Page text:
Home corruption President Cyril Ramaphosa goes into hiding

President Cyril Ramaphosa goes into hiding

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Last minute cancellation of his anticipated address angers parties and the nation.

President Cyril Ramaphosa. Picture: Phando Jikelo

SOME opposition leaders, who have been vocal critics of the president since the Phala Phala scandal came to light in June, reacted angrily at the last-minute postponement of the president’s address which was scheduled for Thursday night.

Vuyo Zungula, the president of the African Transformation Movement (ATM) said: “We are angry that the president has again taken us as citizens for granted by failing to resign, which for many has been long overdue. For us the president was supposed to step down immediately after his Phala Phala issue was brought to light. He is applying delay tactics here and it undermines the citizens.”

The president again failed on Thursday night to take the nation into his confidence after his last-minute cancellation of the address his office had announced earlier.

He was supposed to address the nation at 8pm but instead his spokesperson, Vincent Magwenya, said he was no longer able to speak to the nation and promised to speak soon, on a date yet to be announced.

Also reacting to the cancellation, Professor Sipho Seepe said he suspected that the president was still recovering from shock since he probably never expected the Section 89 panel outcome. The president has been under pressure from all corners of the country to voluntarily resign to save the presidency and the image of the country from further reputational damage.

The call, which was renewed by the Section 89 panel report which found that he has a case to answer, came from political analysts, civil society groups, opposition parties as well as senior ANC members of the party.

Political analyst Professor Bheki Mngomezulu said he had been calling on Ramaphosa to resign not because he hated him but because he would have left with some degree of credibility if he had resigned soon after the Phala Phala affair had erupted.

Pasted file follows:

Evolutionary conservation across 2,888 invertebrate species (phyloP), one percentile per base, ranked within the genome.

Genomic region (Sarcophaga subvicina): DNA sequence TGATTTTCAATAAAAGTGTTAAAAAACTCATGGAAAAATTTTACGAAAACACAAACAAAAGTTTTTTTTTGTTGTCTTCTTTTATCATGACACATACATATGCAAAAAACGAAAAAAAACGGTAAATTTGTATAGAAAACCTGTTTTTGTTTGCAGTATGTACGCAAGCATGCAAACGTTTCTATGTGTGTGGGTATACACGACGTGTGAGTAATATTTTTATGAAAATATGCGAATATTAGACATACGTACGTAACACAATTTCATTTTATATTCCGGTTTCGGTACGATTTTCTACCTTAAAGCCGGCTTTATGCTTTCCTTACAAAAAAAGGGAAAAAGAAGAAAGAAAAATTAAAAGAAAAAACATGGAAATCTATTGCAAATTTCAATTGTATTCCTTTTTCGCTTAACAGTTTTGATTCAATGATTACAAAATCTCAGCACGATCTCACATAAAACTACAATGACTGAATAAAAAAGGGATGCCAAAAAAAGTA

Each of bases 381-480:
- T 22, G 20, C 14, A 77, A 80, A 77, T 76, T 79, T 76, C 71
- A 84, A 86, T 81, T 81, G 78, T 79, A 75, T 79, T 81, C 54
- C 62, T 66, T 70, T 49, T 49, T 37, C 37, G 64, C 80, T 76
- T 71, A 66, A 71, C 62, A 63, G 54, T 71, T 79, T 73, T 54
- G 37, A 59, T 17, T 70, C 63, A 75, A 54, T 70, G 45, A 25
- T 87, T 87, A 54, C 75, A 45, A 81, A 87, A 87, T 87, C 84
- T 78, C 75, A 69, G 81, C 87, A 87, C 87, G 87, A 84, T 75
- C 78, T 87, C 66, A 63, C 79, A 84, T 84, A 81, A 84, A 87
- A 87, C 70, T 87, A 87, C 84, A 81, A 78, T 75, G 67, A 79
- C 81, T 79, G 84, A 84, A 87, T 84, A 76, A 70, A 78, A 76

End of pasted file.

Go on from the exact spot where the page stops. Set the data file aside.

Mngomezulu said there were those who would have regarded him as a hero for voluntarily stepping aside.

Two of his vocal critics, Carl Niehaus and Tony Yengeni, speaking on SABC on Thursday, said they were not expecting anything except a resignation from the president.

Yengeni said the cloud over the president’s head was a problem for the party since he was the face of the organisation, arguing that by continuing as the party leader, he was compromising it.

Niehaus said Ramaphosa had to go and should not be a candidate at the party’s 55th elective conference for any position. KwaZulu-Natal provincial secretary Bheki Mtolo, who jumped to the president’s defence when he was attacked by former presidents Thabo Mbeki and Jacob Zuma last month, added his voice to the calls for Ramaphosa to “do the honourable thing”.

Speaking to the SABC on Thursday afternoon Mtolo said he had no doubt that if it was Nelson Mandela he would have long since tendered his resignation.

Opposition parties also weighed in, calling for the president to fall on his sword.